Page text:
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Should You Buy the Dip in Virgin Galactic Holdings?

Virgin Galactic (SPCE) stock has grossly underperformed the broader markets in 2021 and is down 67% from record highs. This is a result of its weak financials and high research and development expenses, making it a high-risk bet despite the recent pullback.

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In 2021, several growth stocks have lost significant momentum after stellar runs. As growth stocks generally trade at steep valuations compared to their revenue and earnings, it’s enticing when they are available at a lower multiple. 

One such stock is Virgin Galactic Holdings (SPCE), which more than doubled in 2020 and is now down 15% year-to-date.  In fact, Virgin Galactic stock is now down 67% from all-time highs. SPCE is an aerospace company that develops human spaceflight for individuals as well as researchers in the U.S. It also manufactures air and space vehicles.

Given the recent pullback in stock prices, let’s see if SPCE is a buy right now.

What impacted Virgin Galactic stock recently?

On September 10, Virgin Galactic announced its plans to delay the Unity 23 flight mission by a few days due to a conceivable manufacturing fault in a module related to flight control. The Unity 23 was a mission that would focus on microgravity research. Virgin Galactic confirmed the defect was not in-house but part of third-party equipment.

SPCE was also impacted after Blue Origin successfully launched its second space flight that had noted Star Trek actor William Shatner onboard. In addition to Shatner, the all-civilian flight also had paying customers making it the company’s first commercial launch. Further, last week Virgin Galactic confirmed its first commercial launch (the Unity 23 mission) will now begin in Q4 of 2022.

This longer-than-expected delay might raise a red flag for investors who think that Virgin Galactic is losing the space race to its peers.

The bull case for Virgin Galactic stock

Shortly after Richard Branson’s flight the company priced bookings for its commercial flights at $250,000 per ticket. Virgin Galactic has now confirmed the minimum price per ticket has increased to $450,000 which suggests there would be higher priced bookings as well.

In an investor presentation prior to Virgin Galactic’s SPAC (special purpose acquisition company) merger, the company forecast to fly 1,565 passengers to space annually. In case these estimates are met, it will generate over $700 million in sales. As per earlier estimates (on ticket prices of $250,000), Virgin Galactic had forecast sales of $590 million and EBITDA of $274 million.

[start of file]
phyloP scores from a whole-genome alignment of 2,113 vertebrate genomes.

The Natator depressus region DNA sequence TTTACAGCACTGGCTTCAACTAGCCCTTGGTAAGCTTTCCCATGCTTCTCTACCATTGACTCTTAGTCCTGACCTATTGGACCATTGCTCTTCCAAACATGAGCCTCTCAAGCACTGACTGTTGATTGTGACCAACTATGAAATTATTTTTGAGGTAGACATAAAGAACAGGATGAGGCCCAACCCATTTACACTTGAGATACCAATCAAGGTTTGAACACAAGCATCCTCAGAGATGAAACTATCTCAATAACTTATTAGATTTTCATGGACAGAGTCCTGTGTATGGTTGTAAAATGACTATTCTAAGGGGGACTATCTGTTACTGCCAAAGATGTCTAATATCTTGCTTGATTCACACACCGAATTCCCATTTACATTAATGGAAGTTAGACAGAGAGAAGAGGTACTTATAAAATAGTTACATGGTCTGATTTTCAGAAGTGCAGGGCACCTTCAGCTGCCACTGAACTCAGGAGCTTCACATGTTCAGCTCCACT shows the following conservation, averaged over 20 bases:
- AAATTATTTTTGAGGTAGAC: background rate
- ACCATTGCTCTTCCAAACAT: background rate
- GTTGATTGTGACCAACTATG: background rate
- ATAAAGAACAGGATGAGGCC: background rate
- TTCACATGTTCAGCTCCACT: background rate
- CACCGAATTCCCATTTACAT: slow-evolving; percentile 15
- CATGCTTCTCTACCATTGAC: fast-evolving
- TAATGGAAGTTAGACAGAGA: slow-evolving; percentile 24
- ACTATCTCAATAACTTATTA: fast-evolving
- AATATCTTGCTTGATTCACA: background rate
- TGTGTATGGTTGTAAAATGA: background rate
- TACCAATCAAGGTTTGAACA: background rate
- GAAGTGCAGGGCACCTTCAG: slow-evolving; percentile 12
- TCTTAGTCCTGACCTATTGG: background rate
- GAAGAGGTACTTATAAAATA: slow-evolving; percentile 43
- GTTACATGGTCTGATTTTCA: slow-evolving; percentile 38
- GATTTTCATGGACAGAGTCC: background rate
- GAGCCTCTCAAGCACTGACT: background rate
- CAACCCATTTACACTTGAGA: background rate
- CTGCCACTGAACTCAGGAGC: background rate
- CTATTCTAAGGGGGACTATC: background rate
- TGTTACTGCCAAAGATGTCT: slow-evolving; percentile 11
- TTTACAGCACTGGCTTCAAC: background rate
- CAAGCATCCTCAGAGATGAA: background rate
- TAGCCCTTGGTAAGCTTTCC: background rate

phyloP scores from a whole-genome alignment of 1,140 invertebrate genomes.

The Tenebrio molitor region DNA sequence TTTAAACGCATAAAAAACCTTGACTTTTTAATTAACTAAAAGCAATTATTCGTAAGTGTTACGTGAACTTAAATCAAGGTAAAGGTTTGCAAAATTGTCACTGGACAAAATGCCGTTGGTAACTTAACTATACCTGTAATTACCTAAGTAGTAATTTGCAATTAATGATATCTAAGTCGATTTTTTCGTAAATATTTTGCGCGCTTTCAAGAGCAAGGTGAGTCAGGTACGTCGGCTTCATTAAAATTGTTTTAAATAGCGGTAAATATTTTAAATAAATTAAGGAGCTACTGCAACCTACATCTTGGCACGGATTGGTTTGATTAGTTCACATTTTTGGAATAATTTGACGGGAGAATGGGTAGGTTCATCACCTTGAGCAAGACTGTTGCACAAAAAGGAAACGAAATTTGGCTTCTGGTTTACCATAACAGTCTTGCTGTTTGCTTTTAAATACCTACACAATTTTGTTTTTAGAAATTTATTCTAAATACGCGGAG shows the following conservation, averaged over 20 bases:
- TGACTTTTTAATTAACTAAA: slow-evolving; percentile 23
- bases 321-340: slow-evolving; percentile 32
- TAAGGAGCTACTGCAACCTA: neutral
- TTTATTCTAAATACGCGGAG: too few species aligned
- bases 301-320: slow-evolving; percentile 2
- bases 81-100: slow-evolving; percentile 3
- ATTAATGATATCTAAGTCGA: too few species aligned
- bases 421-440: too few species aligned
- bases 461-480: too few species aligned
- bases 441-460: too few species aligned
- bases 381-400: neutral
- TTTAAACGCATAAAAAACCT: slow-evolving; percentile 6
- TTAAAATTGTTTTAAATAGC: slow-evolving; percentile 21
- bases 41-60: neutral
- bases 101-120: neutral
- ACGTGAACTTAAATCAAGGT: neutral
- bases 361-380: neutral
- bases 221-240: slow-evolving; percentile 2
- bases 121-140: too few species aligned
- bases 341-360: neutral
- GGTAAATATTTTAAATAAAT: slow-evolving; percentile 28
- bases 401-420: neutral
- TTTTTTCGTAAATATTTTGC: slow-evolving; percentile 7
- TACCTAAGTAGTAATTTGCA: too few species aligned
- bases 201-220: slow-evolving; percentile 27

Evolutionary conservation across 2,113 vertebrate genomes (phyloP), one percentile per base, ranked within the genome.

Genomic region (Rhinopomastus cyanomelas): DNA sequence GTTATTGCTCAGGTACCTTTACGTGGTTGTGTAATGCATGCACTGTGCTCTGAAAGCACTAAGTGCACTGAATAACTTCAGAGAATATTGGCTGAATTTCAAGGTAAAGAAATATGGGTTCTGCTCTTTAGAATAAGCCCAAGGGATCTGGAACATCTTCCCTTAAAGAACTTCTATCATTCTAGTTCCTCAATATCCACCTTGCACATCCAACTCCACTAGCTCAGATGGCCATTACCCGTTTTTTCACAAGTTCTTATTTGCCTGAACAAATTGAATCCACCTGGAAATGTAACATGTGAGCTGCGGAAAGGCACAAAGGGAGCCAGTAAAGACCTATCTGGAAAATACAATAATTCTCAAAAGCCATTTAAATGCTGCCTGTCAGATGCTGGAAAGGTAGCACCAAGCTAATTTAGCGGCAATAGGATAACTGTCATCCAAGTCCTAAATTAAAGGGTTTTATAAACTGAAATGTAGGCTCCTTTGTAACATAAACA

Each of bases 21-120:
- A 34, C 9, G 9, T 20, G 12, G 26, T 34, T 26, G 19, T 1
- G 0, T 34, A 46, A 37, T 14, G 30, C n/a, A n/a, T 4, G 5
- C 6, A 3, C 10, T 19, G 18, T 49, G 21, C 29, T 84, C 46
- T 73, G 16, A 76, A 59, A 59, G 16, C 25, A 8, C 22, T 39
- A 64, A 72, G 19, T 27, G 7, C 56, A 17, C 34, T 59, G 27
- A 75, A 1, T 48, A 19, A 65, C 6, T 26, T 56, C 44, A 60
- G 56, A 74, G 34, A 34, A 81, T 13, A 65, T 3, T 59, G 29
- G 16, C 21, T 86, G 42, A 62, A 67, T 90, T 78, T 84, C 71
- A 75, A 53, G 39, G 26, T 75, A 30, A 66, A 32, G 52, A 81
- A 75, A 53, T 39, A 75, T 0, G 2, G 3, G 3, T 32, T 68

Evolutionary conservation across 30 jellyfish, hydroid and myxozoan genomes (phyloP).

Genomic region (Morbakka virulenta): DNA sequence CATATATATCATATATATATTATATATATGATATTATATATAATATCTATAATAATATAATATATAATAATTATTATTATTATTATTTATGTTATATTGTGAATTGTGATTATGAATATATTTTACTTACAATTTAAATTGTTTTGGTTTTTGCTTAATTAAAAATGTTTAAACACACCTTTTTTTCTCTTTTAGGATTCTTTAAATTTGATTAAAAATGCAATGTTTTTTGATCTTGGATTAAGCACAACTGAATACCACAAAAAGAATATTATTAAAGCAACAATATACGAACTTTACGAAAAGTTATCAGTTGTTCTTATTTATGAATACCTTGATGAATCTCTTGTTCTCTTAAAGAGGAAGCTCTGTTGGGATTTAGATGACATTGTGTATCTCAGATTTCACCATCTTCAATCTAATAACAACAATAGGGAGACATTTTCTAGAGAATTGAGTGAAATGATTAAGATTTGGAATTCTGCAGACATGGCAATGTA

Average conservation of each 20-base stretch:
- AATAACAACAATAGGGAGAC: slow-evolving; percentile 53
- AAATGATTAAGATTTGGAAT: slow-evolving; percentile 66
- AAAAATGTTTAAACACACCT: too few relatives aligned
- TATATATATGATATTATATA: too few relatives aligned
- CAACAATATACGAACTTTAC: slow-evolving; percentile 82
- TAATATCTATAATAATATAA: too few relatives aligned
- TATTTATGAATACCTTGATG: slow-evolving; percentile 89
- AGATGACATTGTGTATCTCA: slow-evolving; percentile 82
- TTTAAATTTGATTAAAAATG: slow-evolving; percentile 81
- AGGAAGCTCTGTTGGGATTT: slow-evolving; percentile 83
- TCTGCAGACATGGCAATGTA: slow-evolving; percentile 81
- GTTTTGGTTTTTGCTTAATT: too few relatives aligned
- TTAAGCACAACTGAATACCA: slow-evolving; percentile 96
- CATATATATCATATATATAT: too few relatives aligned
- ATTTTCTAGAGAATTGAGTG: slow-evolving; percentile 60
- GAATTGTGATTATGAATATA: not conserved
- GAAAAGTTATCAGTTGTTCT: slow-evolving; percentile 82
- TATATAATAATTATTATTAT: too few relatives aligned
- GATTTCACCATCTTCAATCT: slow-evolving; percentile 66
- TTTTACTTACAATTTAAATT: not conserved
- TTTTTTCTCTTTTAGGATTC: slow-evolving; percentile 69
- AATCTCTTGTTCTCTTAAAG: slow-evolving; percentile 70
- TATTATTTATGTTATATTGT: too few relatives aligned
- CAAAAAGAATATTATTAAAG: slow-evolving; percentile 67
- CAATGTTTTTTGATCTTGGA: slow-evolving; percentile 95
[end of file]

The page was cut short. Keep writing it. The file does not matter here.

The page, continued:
But as the ticket prices have almost doubled, it might lead to a tepid demand environment. Alternatively, investors should be optimistic given the company has managed to develop a pricing strategy at an early stage.

The final verdict

Bank of America has forecast the space industry to touch $1.4 trillion in the next decade, more than tripling in this period.  And Wall Street analysts expect SPCE stock to increase by 50% in market value in the next 12-months. 

However, despite a rapidly expanding addressable market, Virgin Galactic is a stock I will avoid right now.  At best, Virgin Galactic will be on track to report sales of $700 million by 2024 (as the launch has been delayed by a year), valuing SPCE stock at a forward price to 2024 sales multiple of 7.4x.  At worst, the company that’s part of a highly disruptive industry, might continue to disappoint investors which can also lead to another catastrophic delay in the launch of its commercial flights.

There is a lot of uncertainty surrounding Virgin Galactic stock, which ended the June quarter with a cash balance of $551.6 million. In the last two years, it spent $281 million in research and development expenses while its operating loss since Q2 of 2020 stands at a hefty $306 million.

It suggests Virgin Galactic will have to raise additional capital in the form of debt or equity which will either pressurize the balance sheet of a loss-making company or result in shareholder dilution.


SPCE shares . Year-to-date, SPCE has declined -15.09%, versus a 22.19% rise in the benchmark S&P 500 index during the same period.


About the Author: Aditya Raghunath

Should You Buy the Dip in Virgin Galactic Holdings?

Aditya Raghunath is a financial journalist who writes about business, public equities, and personal finance. His work has been published on several digital platforms in the U.S. and Canada, including The Motley Fool, Finscreener, and Market Realist.

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